We had a great start to the week when we received our fabulous carnival posters, superbly designed by Workshop Media and printed, at no cost to the carnival, by Morecambe Press.
Now we need to get them out into the wide world. Thanks to those who have already put up posters or have taken a supply to distribute for us.
If anyone wants some of the posters, please email, call or come and see me. They can also be downloaded direct from our website.
It’s fantastic to see the posters up in shops when I go past, it seems to make the whole day real and I think I can start looking forward to it now.
This month marks the first anniversary of our first carnival meeting; it has taken a year of planning to get to this stage.
I can hardly believe it. I have to say though that the plan has evolved so much from the original concept.
Our first meeting really consisted of introductions and then compiling a list of obstructions which we anticipated being put in our way.
The majority of these were under the heading of Lancaster City Council.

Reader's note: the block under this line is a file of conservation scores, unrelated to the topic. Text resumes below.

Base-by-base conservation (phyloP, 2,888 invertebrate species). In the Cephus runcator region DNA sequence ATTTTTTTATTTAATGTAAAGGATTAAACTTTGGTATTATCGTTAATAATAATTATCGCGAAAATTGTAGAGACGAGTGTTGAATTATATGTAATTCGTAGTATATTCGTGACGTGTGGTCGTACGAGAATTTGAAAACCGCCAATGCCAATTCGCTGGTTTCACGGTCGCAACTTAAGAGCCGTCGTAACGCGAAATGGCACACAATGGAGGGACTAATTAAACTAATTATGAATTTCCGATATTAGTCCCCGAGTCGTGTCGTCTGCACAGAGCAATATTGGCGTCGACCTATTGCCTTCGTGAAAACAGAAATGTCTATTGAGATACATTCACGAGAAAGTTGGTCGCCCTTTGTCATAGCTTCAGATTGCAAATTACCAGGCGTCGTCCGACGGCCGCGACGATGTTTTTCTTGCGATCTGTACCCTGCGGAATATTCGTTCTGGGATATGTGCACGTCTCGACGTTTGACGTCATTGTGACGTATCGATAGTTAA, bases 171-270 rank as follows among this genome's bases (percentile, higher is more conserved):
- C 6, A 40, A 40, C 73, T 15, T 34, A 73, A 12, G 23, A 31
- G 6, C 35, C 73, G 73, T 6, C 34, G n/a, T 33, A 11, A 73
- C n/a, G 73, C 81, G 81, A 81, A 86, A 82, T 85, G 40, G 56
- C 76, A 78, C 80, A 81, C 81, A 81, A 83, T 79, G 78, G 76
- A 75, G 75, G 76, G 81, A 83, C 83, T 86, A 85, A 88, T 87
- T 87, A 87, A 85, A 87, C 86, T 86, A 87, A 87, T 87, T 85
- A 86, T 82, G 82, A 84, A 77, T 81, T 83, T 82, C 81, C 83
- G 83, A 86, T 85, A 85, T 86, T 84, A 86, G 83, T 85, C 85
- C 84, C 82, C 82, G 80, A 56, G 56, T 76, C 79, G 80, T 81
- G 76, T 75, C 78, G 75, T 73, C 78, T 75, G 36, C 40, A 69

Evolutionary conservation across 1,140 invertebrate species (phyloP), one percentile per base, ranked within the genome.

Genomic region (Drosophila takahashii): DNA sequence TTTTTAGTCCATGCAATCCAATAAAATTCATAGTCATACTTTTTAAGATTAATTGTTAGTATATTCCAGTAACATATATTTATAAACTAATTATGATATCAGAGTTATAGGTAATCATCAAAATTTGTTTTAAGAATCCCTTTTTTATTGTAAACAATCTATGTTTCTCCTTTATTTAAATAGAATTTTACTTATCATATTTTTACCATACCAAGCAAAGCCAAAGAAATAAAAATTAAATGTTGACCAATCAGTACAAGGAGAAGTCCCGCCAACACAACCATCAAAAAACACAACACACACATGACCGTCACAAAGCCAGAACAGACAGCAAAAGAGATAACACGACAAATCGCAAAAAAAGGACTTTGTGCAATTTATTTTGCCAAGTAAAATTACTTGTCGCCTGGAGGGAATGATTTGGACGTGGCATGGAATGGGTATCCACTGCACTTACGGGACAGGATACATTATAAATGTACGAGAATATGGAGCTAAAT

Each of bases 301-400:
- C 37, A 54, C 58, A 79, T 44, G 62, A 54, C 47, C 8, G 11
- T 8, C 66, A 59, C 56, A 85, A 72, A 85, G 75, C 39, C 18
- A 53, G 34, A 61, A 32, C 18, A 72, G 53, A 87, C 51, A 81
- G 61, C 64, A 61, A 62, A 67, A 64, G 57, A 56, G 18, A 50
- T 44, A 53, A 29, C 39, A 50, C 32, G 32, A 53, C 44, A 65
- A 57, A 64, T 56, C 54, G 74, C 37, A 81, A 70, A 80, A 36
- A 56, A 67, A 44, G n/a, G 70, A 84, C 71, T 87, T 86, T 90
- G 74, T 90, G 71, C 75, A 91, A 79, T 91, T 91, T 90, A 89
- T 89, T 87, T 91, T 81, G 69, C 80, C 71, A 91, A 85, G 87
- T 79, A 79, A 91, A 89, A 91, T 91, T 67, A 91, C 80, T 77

I think we all knew the stories of why the carnival stopped years ago: red tape introduced by the City Council who, for whatever reason it seemed, did not want Morecambe to have a carnival.
You will probably be as surprised as I was, to learn that the truth is quite the opposite.
Lancaster City Council officers have been extremely helpful to the carnival, they have agreed to the closure of car parks, to accommodate our Food Village, have allowed us to have the Fairground and our exciting ‘City of Bounce’ on the promenade and have offered advice and assistance when required.
Sure there has been red tape and health and safety hoops to jump through and this is why the costs of organising the carnival are significant.
However, I cannot say that what they’ve asked of us is excessive.
We live in a ‘blame’ culture, where there’s no longer such a thing as an accident. It’s always someone else’s fault and there’ll be a ‘no win, no fee’ ambulance chaser there before you know it.
One of the things we, as a carnival committee, have to do is present our plans at ESAG meetings and obtain their approval. ESAG stands for Event Safety Advisory Group and is something that I’d never heard of.
Another layer of bureaucracy is what I initially thought however, again I was wrong. This meeting brings together the City Council and the emergency services and allows us, in one go, to present our plans to all those concerned and it gives them a chance to ask questions but also to offer advice to help with planning.
I’m pleased to say that their remit certainly seems to be one of assisting events rather than finding ways of blocking them.